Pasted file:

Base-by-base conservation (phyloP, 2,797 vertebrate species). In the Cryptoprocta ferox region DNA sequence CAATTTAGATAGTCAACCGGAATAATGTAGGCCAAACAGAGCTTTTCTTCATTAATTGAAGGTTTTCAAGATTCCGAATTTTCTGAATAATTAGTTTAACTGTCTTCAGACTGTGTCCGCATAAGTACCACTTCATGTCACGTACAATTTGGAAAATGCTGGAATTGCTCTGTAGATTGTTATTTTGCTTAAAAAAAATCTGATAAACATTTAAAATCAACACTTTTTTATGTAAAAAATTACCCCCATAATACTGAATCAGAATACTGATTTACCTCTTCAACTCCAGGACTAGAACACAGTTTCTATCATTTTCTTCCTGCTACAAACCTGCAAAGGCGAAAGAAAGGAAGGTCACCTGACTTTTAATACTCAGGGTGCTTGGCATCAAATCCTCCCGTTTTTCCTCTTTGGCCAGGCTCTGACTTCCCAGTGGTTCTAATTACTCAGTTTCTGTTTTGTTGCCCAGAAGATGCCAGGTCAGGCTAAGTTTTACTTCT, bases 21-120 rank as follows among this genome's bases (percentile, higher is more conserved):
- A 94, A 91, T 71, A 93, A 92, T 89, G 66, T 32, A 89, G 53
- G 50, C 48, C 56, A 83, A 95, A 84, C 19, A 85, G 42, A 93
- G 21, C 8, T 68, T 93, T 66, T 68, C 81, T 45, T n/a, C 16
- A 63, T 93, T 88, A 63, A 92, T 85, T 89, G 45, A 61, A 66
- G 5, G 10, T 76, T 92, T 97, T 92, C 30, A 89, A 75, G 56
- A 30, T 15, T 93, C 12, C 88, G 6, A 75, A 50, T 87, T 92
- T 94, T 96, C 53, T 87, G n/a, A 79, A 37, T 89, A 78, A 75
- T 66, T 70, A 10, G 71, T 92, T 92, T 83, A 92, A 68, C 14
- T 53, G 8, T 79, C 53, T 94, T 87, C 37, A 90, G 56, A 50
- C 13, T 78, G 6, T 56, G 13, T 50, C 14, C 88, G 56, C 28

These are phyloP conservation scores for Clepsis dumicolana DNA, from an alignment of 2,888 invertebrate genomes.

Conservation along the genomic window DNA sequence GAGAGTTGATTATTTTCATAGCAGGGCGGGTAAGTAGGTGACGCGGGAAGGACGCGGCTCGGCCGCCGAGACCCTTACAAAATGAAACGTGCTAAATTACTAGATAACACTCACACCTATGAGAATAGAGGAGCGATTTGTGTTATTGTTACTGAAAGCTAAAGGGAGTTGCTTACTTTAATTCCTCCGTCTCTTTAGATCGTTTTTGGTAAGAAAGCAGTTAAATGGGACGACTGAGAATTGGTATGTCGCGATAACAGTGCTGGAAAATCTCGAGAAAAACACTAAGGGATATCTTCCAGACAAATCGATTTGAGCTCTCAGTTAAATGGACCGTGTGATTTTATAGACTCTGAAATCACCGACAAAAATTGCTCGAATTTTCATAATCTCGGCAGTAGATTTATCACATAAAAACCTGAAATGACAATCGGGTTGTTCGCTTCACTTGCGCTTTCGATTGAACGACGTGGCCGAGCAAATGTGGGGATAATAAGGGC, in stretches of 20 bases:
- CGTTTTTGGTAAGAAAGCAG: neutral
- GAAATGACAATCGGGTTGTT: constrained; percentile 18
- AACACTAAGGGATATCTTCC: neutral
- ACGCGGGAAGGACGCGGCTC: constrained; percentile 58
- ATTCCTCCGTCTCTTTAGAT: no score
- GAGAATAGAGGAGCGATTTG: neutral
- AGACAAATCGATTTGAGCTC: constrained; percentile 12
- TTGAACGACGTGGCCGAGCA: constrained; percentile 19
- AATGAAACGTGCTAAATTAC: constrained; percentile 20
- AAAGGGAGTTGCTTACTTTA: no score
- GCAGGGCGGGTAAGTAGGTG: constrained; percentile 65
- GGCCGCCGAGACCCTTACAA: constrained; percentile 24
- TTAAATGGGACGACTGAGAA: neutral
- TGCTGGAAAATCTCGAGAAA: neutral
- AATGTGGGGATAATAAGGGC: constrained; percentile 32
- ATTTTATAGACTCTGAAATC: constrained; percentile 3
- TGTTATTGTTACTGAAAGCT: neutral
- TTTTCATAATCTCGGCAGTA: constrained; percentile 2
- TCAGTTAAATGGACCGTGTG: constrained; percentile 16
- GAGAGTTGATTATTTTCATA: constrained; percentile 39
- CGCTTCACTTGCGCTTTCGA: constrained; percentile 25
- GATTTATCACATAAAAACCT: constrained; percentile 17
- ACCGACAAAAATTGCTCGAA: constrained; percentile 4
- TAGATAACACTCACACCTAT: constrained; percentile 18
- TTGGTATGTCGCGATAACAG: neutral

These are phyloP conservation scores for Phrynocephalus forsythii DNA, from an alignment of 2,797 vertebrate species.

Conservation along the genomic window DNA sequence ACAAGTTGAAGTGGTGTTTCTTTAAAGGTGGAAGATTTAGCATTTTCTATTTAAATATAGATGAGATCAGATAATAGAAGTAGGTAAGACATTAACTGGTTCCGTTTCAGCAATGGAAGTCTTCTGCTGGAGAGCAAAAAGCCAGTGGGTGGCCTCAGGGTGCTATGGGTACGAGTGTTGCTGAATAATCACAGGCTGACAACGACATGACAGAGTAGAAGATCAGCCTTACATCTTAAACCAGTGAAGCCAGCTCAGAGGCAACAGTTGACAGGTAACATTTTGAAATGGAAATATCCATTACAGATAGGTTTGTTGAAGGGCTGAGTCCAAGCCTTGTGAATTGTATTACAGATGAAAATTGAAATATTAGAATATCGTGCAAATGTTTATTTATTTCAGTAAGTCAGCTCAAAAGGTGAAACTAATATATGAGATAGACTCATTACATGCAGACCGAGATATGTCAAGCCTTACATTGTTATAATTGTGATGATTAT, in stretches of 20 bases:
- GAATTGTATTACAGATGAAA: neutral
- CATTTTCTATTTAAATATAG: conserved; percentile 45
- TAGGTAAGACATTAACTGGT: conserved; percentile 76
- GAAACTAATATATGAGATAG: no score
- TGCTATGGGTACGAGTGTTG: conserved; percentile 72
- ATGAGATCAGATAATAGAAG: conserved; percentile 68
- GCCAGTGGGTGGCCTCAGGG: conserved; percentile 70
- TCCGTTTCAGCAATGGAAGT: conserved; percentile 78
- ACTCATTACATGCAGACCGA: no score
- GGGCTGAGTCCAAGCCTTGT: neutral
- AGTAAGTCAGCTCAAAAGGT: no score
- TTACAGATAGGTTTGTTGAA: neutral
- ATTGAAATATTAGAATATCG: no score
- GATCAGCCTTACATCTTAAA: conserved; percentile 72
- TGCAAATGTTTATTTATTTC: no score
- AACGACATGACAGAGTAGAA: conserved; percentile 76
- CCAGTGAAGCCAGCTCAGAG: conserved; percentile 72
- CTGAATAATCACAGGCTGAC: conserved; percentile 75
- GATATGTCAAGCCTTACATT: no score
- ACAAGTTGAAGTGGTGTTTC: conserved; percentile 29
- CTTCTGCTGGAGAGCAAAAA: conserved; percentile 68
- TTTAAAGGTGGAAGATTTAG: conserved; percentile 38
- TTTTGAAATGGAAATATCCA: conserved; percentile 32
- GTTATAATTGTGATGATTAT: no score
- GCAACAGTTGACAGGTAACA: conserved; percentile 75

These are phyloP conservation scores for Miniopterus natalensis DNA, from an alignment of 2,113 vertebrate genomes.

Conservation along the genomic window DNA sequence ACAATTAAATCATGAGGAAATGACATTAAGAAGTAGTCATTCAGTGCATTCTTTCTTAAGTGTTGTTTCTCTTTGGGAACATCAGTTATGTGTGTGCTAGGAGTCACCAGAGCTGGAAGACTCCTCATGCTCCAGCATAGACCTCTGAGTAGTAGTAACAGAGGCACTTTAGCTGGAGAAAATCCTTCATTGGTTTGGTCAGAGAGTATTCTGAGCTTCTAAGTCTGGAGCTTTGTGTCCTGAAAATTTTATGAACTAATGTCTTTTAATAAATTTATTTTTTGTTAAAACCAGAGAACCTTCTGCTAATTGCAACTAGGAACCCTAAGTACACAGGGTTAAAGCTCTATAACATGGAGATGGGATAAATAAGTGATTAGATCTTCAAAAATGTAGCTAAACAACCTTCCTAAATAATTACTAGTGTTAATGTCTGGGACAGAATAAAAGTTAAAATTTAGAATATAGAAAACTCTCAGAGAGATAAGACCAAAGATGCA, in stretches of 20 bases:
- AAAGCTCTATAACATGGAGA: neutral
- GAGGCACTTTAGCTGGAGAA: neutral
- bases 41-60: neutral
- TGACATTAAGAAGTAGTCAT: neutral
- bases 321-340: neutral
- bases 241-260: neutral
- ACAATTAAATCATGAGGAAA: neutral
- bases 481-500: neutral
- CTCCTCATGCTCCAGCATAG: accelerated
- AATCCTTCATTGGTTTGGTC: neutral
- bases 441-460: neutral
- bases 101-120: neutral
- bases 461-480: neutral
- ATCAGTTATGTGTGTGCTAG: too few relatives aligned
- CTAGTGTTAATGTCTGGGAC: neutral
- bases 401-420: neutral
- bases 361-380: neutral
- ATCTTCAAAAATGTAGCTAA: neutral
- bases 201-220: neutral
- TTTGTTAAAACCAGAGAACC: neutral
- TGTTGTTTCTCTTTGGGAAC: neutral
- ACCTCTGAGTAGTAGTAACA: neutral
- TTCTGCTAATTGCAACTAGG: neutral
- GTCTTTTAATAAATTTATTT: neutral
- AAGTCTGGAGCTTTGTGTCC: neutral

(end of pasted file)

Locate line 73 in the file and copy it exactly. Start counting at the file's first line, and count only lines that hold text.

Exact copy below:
- bases 241-260: neutral